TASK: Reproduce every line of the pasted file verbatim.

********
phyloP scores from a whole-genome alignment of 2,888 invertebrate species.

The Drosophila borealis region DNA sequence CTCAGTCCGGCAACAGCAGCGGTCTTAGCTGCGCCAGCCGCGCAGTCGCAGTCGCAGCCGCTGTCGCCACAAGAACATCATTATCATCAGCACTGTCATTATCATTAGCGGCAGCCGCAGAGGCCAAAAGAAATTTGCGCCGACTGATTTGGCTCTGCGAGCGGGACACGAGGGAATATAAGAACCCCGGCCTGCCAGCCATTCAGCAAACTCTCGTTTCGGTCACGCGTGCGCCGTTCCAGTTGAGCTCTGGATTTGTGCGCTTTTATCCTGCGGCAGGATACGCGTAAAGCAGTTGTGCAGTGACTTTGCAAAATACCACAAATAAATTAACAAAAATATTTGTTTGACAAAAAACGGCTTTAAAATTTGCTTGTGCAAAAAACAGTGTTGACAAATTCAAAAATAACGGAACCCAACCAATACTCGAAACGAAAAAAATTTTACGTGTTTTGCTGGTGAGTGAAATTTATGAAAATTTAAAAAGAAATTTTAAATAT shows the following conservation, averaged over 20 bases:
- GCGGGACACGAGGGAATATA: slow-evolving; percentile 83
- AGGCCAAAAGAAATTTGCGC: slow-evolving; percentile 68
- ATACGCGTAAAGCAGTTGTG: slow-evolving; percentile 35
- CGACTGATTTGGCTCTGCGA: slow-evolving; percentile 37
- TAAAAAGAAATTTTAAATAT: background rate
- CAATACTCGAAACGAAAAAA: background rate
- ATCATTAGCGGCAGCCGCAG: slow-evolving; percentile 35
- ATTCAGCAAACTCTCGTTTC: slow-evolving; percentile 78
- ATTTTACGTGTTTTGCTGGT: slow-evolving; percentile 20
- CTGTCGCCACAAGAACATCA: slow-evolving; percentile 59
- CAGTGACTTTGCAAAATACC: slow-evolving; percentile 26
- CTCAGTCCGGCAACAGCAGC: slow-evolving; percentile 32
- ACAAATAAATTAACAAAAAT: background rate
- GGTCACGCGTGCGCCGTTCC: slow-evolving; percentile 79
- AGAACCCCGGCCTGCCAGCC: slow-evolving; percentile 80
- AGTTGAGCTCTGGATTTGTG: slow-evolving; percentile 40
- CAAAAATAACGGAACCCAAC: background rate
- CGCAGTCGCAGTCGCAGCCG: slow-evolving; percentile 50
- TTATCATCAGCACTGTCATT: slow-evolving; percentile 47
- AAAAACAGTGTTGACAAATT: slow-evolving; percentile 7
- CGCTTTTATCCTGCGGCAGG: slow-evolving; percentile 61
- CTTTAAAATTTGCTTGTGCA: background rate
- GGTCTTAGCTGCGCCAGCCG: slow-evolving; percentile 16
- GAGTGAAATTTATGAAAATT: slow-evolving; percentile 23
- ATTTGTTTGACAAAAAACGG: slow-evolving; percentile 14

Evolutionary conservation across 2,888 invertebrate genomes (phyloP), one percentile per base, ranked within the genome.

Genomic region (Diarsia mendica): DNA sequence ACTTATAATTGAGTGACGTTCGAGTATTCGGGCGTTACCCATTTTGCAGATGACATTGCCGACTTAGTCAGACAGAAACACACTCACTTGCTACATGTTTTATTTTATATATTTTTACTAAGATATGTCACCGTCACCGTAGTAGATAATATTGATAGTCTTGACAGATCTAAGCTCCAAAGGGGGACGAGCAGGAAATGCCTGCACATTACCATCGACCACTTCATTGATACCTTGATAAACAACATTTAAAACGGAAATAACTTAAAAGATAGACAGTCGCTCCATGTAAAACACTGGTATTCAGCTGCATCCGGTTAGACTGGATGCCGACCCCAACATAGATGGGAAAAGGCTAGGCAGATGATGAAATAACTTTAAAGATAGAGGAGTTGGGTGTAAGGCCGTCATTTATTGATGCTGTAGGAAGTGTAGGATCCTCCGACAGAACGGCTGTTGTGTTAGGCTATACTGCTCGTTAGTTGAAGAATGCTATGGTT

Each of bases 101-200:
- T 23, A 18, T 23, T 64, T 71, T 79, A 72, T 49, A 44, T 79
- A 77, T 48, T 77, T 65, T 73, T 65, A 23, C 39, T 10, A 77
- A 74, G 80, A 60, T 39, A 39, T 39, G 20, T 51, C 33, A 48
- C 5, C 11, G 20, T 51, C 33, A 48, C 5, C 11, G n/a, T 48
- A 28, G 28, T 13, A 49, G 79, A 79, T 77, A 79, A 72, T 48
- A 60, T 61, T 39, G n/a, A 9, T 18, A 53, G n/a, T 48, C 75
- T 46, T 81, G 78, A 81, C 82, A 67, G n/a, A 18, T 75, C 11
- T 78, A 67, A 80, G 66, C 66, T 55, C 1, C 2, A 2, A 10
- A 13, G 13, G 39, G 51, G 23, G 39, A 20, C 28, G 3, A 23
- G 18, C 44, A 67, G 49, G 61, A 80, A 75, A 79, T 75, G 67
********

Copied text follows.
phyloP scores from a whole-genome alignment of 2,888 invertebrate species.

The Drosophila borealis region DNA sequence CTCAGTCCGGCAACAGCAGCGGTCTTAGCTGCGCCAGCCGCGCAGTCGCAGTCGCAGCCGCTGTCGCCACAAGAACATCATTATCATCAGCACTGTCATTATCATTAGCGGCAGCCGCAGAGGCCAAAAGAAATTTGCGCCGACTGATTTGGCTCTGCGAGCGGGACACGAGGGAATATAAGAACCCCGGCCTGCCAGCCATTCAGCAAACTCTCGTTTCGGTCACGCGTGCGCCGTTCCAGTTGAGCTCTGGATTTGTGCGCTTTTATCCTGCGGCAGGATACGCGTAAAGCAGTTGTGCAGTGACTTTGCAAAATACCACAAATAAATTAACAAAAATATTTGTTTGACAAAAAACGGCTTTAAAATTTGCTTGTGCAAAAAACAGTGTTGACAAATTCAAAAATAACGGAACCCAACCAATACTCGAAACGAAAAAAATTTTACGTGTTTTGCTGGTGAGTGAAATTTATGAAAATTTAAAAAGAAATTTTAAATAT shows the following conservation, averaged over 20 bases:
- GCGGGACACGAGGGAATATA: slow-evolving; percentile 83
- AGGCCAAAAGAAATTTGCGC: slow-evolving; percentile 68
- ATACGCGTAAAGCAGTTGTG: slow-evolving; percentile 35
- CGACTGATTTGGCTCTGCGA: slow-evolving; percentile 37
- TAAAAAGAAATTTTAAATAT: background rate
- CAATACTCGAAACGAAAAAA: background rate
- ATCATTAGCGGCAGCCGCAG: slow-evolving; percentile 35
- ATTCAGCAAACTCTCGTTTC: slow-evolving; percentile 78
- ATTTTACGTGTTTTGCTGGT: slow-evolving; percentile 20
- CTGTCGCCACAAGAACATCA: slow-evolving; percentile 59
- CAGTGACTTTGCAAAATACC: slow-evolving; percentile 26
- CTCAGTCCGGCAACAGCAGC: slow-evolving; percentile 32
- ACAAATAAATTAACAAAAAT: background rate
- GGTCACGCGTGCGCCGTTCC: slow-evolving; percentile 79
- AGAACCCCGGCCTGCCAGCC: slow-evolving; percentile 80
- AGTTGAGCTCTGGATTTGTG: slow-evolving; percentile 40
- CAAAAATAACGGAACCCAAC: background rate
- CGCAGTCGCAGTCGCAGCCG: slow-evolving; percentile 50
- TTATCATCAGCACTGTCATT: slow-evolving; percentile 47
- AAAAACAGTGTTGACAAATT: slow-evolving; percentile 7
- CGCTTTTATCCTGCGGCAGG: slow-evolving; percentile 61
- CTTTAAAATTTGCTTGTGCA: background rate
- GGTCTTAGCTGCGCCAGCCG: slow-evolving; percentile 16
- GAGTGAAATTTATGAAAATT: slow-evolving; percentile 23
- ATTTGTTTGACAAAAAACGG: slow-evolving; percentile 14

Evolutionary conservation across 2,888 invertebrate genomes (phyloP), one percentile per base, ranked within the genome.

Genomic region (Diarsia mendica): DNA sequence ACTTATAATTGAGTGACGTTCGAGTATTCGGGCGTTACCCATTTTGCAGATGACATTGCCGACTTAGTCAGACAGAAACACACTCACTTGCTACATGTTTTATTTTATATATTTTTACTAAGATATGTCACCGTCACCGTAGTAGATAATATTGATAGTCTTGACAGATCTAAGCTCCAAAGGGGGACGAGCAGGAAATGCCTGCACATTACCATCGACCACTTCATTGATACCTTGATAAACAACATTTAAAACGGAAATAACTTAAAAGATAGACAGTCGCTCCATGTAAAACACTGGTATTCAGCTGCATCCGGTTAGACTGGATGCCGACCCCAACATAGATGGGAAAAGGCTAGGCAGATGATGAAATAACTTTAAAGATAGAGGAGTTGGGTGTAAGGCCGTCATTTATTGATGCTGTAGGAAGTGTAGGATCCTCCGACAGAACGGCTGTTGTGTTAGGCTATACTGCTCGTTAGTTGAAGAATGCTATGGTT

Each of bases 101-200:
- T 23, A 18, T 23, T 64, T 71, T 79, A 72, T 49, A 44, T 79
- A 77, T 48, T 77, T 65, T 73, T 65, A 23, C 39, T 10, A 77
- A 74, G 80, A 60, T 39, A 39, T 39, G 20, T 51, C 33, A 48
- C 5, C 11, G 20, T 51, C 33, A 48, C 5, C 11, G n/a, T 48
- A 28, G 28, T 13, A 49, G 79, A 79, T 77, A 79, A 72, T 48
- A 60, T 61, T 39, G n/a, A 9, T 18, A 53, G n/a, T 48, C 75
- T 46, T 81, G 78, A 81, C 82, A 67, G n/a, A 18, T 75, C 11
- T 78, A 67, A 80, G 66, C 66, T 55, C 1, C 2, A 2, A 10
- A 13, G 13, G 39, G 51, G 23, G 39, A 20, C 28, G 3, A 23
- G 18, C 44, A 67, G 49, G 61, A 80, A 75, A 79, T 75, G 67